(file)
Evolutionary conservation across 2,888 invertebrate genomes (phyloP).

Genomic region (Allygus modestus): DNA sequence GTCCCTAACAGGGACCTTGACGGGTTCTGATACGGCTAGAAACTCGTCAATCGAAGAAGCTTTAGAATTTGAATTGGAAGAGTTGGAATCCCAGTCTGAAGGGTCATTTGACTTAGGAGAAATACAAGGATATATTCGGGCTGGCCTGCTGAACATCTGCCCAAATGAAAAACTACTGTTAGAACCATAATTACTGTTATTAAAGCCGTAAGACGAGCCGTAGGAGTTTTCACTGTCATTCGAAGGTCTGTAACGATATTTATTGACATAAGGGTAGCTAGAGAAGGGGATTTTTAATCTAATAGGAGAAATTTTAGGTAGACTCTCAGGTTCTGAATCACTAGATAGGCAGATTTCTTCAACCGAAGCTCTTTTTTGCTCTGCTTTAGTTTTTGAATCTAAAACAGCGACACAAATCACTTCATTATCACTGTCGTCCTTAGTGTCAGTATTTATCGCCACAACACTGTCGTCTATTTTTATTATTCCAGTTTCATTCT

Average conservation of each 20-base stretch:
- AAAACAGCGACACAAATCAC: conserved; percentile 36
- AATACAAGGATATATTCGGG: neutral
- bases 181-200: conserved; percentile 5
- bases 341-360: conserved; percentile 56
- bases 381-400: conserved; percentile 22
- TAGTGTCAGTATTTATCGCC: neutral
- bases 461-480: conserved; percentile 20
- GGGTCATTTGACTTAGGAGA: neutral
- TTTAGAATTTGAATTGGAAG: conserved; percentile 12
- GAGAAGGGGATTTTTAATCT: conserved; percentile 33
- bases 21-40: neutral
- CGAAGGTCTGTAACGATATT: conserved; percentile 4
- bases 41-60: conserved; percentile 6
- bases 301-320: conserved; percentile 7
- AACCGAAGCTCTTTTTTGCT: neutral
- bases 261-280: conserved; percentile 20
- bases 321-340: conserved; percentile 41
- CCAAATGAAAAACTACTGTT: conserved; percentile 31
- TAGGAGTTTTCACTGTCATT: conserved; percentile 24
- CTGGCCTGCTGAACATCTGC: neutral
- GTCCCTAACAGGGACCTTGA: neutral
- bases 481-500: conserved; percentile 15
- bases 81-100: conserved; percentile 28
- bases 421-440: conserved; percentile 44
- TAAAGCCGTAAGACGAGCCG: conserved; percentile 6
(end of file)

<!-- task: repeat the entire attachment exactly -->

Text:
Evolutionary conservation across 2,888 invertebrate genomes (phyloP).

Genomic region (Allygus modestus): DNA sequence GTCCCTAACAGGGACCTTGACGGGTTCTGATACGGCTAGAAACTCGTCAATCGAAGAAGCTTTAGAATTTGAATTGGAAGAGTTGGAATCCCAGTCTGAAGGGTCATTTGACTTAGGAGAAATACAAGGATATATTCGGGCTGGCCTGCTGAACATCTGCCCAAATGAAAAACTACTGTTAGAACCATAATTACTGTTATTAAAGCCGTAAGACGAGCCGTAGGAGTTTTCACTGTCATTCGAAGGTCTGTAACGATATTTATTGACATAAGGGTAGCTAGAGAAGGGGATTTTTAATCTAATAGGAGAAATTTTAGGTAGACTCTCAGGTTCTGAATCACTAGATAGGCAGATTTCTTCAACCGAAGCTCTTTTTTGCTCTGCTTTAGTTTTTGAATCTAAAACAGCGACACAAATCACTTCATTATCACTGTCGTCCTTAGTGTCAGTATTTATCGCCACAACACTGTCGTCTATTTTTATTATTCCAGTTTCATTCT

Average conservation of each 20-base stretch:
- AAAACAGCGACACAAATCAC: conserved; percentile 36
- AATACAAGGATATATTCGGG: neutral
- bases 181-200: conserved; percentile 5
- bases 341-360: conserved; percentile 56
- bases 381-400: conserved; percentile 22
- TAGTGTCAGTATTTATCGCC: neutral
- bases 461-480: conserved; percentile 20
- GGGTCATTTGACTTAGGAGA: neutral
- TTTAGAATTTGAATTGGAAG: conserved; percentile 12
- GAGAAGGGGATTTTTAATCT: conserved; percentile 33
- bases 21-40: neutral
- CGAAGGTCTGTAACGATATT: conserved; percentile 4
- bases 41-60: conserved; percentile 6
- bases 301-320: conserved; percentile 7
- AACCGAAGCTCTTTTTTGCT: neutral
- bases 261-280: conserved; percentile 20
- bases 321-340: conserved; percentile 41
- CCAAATGAAAAACTACTGTT: conserved; percentile 31
- TAGGAGTTTTCACTGTCATT: conserved; percentile 24
- CTGGCCTGCTGAACATCTGC: neutral
- GTCCCTAACAGGGACCTTGA: neutral
- bases 481-500: conserved; percentile 15
- bases 81-100: conserved; percentile 28
- bases 421-440: conserved; percentile 44
- TAAAGCCGTAAGACGAGCCG: conserved; percentile 6